The left building of the apartment complex.
A black and white photo of the right building of the apartment complex.
The stairs inside showing a view of the original woodwork.
A picture of the caretaker's cottage.
Backstory and Context
The population of Grand Forks went up by five thousand from the years of 1920 to 1925. This caused a need for housing for new educators for the university as well as railroad workers and people looking to take up the offer for free land around the area. Sixty-eight housing applications were approved to be built within 1928. With the stock market crash in October of 1929, the building boom halted. The Great Depression began and with a drought hitting the west side of North Dakota, people flocked to Grand Forks and Fargo to find any sort of work.
The apartment buildings are three stories tall and made out of red brick. They are rectangular are show English revival style, like most of the housing in Grand Forks built in the late 1920s did. In the building, the windows are original and are set in wood frames. This style was common around the downtown area of Grand Forks. Though most of the buildings have since disappeared, the few that remain show the popularity for the housing boom.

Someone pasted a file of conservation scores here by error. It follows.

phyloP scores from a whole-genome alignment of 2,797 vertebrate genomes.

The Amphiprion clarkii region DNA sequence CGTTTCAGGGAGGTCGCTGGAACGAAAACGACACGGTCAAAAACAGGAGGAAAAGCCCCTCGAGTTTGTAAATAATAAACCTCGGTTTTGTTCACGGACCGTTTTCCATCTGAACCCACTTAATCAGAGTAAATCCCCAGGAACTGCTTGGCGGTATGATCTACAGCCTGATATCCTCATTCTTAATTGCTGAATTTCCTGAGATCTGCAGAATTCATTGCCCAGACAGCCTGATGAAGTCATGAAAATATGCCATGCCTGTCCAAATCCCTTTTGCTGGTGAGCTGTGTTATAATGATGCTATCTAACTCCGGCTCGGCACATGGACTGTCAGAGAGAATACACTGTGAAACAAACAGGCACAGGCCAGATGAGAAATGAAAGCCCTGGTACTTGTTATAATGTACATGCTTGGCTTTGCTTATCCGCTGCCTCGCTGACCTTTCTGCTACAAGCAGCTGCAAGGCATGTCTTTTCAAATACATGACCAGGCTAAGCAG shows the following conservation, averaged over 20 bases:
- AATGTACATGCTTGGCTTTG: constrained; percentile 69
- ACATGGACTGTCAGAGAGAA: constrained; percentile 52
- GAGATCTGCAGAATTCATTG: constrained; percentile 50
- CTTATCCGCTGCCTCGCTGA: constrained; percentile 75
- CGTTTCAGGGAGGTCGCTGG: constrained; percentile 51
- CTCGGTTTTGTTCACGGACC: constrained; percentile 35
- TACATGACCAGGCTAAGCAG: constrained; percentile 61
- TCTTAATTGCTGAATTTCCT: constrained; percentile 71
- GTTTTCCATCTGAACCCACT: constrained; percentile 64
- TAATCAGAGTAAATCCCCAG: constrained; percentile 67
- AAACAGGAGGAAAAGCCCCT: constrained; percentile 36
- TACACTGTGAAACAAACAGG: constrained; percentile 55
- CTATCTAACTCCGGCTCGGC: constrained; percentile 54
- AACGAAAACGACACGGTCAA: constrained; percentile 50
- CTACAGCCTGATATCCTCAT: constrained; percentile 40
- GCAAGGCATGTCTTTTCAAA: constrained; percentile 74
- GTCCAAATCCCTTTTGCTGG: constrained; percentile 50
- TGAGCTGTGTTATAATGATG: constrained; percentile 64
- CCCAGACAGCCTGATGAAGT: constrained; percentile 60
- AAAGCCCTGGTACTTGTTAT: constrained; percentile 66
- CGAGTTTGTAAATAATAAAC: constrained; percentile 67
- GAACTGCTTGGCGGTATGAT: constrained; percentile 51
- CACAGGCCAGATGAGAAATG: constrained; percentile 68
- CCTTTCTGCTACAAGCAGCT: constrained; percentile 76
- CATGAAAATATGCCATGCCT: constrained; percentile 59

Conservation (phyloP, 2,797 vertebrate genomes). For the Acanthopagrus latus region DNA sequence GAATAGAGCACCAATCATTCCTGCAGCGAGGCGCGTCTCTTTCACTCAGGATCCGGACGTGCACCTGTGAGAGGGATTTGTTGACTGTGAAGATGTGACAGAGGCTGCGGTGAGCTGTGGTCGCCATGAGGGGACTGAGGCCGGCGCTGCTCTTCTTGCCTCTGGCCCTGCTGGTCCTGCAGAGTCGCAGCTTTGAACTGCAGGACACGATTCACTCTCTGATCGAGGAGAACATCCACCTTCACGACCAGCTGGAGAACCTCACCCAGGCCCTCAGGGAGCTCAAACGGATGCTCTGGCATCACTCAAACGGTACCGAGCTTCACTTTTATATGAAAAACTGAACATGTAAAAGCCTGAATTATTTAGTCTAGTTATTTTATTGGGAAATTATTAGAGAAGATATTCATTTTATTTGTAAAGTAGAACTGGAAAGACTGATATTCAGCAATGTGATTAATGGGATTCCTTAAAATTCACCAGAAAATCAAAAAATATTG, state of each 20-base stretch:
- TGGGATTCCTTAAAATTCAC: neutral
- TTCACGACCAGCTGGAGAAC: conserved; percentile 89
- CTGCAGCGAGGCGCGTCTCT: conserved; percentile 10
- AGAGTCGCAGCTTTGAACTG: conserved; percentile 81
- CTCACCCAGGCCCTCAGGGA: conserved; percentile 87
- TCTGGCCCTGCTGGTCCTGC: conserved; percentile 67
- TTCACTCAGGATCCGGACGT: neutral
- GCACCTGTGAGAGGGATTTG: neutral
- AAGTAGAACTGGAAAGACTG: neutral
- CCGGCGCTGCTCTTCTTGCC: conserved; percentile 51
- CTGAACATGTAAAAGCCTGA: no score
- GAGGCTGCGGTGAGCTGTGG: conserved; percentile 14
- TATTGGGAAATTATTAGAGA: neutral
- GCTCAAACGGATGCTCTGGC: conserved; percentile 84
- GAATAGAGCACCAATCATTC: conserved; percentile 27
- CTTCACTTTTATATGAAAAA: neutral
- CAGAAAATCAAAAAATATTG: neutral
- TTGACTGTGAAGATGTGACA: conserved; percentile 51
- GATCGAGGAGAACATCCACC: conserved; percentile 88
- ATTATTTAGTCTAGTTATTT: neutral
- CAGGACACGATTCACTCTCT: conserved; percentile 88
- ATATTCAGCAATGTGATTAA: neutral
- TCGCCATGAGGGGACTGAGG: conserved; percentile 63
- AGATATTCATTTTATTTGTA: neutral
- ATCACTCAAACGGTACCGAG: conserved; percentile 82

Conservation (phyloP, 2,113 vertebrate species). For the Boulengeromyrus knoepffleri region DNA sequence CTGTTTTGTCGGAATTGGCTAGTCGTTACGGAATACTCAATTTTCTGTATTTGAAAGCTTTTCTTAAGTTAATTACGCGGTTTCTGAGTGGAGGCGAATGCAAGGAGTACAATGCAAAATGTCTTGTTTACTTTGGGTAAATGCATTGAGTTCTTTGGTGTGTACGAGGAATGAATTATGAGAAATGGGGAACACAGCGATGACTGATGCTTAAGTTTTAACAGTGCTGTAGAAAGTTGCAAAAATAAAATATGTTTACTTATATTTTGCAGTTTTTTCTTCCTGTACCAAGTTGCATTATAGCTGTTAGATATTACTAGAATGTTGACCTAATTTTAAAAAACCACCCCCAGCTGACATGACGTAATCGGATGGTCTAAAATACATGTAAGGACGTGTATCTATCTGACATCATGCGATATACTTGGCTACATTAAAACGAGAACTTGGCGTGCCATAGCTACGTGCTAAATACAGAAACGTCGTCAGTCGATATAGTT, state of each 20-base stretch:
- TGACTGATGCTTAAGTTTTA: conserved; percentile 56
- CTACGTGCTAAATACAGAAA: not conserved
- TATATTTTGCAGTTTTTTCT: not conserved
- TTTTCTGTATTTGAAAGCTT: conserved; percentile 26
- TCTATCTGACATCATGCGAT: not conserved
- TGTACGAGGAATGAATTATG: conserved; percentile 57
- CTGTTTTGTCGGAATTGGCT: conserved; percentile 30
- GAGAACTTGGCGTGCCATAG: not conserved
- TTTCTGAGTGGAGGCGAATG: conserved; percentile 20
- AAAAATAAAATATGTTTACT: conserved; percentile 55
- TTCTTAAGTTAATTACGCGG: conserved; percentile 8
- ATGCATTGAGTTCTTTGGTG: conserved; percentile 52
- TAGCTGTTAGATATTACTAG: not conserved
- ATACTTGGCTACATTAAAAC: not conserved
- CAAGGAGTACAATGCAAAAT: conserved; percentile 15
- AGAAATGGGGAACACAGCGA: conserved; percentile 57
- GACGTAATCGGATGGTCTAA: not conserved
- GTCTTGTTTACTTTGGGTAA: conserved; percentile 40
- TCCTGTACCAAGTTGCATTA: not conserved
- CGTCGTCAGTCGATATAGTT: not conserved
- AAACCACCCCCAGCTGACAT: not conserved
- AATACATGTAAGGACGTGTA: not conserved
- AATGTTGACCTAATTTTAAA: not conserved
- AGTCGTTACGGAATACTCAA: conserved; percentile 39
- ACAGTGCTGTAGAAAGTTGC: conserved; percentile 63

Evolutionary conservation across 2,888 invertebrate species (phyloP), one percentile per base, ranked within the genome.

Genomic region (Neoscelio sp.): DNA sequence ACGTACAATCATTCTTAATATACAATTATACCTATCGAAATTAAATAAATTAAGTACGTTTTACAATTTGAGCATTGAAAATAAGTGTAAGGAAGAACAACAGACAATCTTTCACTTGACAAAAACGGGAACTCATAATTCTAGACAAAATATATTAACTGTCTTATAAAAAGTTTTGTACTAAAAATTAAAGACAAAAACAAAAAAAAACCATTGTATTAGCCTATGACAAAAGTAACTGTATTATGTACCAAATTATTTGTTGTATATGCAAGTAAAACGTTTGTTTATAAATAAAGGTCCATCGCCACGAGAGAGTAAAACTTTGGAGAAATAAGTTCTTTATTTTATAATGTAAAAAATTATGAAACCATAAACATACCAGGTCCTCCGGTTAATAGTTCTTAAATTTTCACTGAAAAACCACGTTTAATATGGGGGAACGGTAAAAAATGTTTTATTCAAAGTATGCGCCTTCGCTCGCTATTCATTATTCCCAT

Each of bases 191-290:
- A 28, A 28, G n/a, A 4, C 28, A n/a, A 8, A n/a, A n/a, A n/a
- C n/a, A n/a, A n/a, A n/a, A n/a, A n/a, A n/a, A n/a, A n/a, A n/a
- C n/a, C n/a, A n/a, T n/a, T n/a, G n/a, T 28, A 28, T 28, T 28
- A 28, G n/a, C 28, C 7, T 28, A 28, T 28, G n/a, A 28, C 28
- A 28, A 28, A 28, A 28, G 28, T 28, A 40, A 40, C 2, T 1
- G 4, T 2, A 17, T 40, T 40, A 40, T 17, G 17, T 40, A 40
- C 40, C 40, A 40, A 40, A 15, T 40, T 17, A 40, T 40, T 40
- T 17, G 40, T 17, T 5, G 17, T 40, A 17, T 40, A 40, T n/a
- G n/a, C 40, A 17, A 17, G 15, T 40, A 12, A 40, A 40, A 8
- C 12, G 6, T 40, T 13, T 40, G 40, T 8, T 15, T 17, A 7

The designer of the Skarsbo apartments was Thomas B. Wells. Wells had established his architectural practice in the Grand Forks and northwestern Minnesota area in 1923. His styles were classical revival and Gothic revival that he kept emphasizing into the 1930s. After designing the building, Andrew T. Skarsbo and the Thorvaldsen-Johnson Co. actually built the apartment buildings. After finishing the build, Skarsbo went on to live in one of the apartments with his wife and family.
By looking at the Skarsbo Apartments, a general idea of the population boom and architectural style of buildings created in Grand Forks towards the end of the 1920s becomes clear. Designed as a classical revival by Thomas B. Wells and built by Andrew T. Skarsbo and the Thorvaldsen-Johnson Co., the building rests on 204 North Sixth St by downtown Grand Forks. A staple of apartment styling from the pre-Great Depression Era, both the buildings and the caretaker cottage in between are registered in the National Register of Historic Places.
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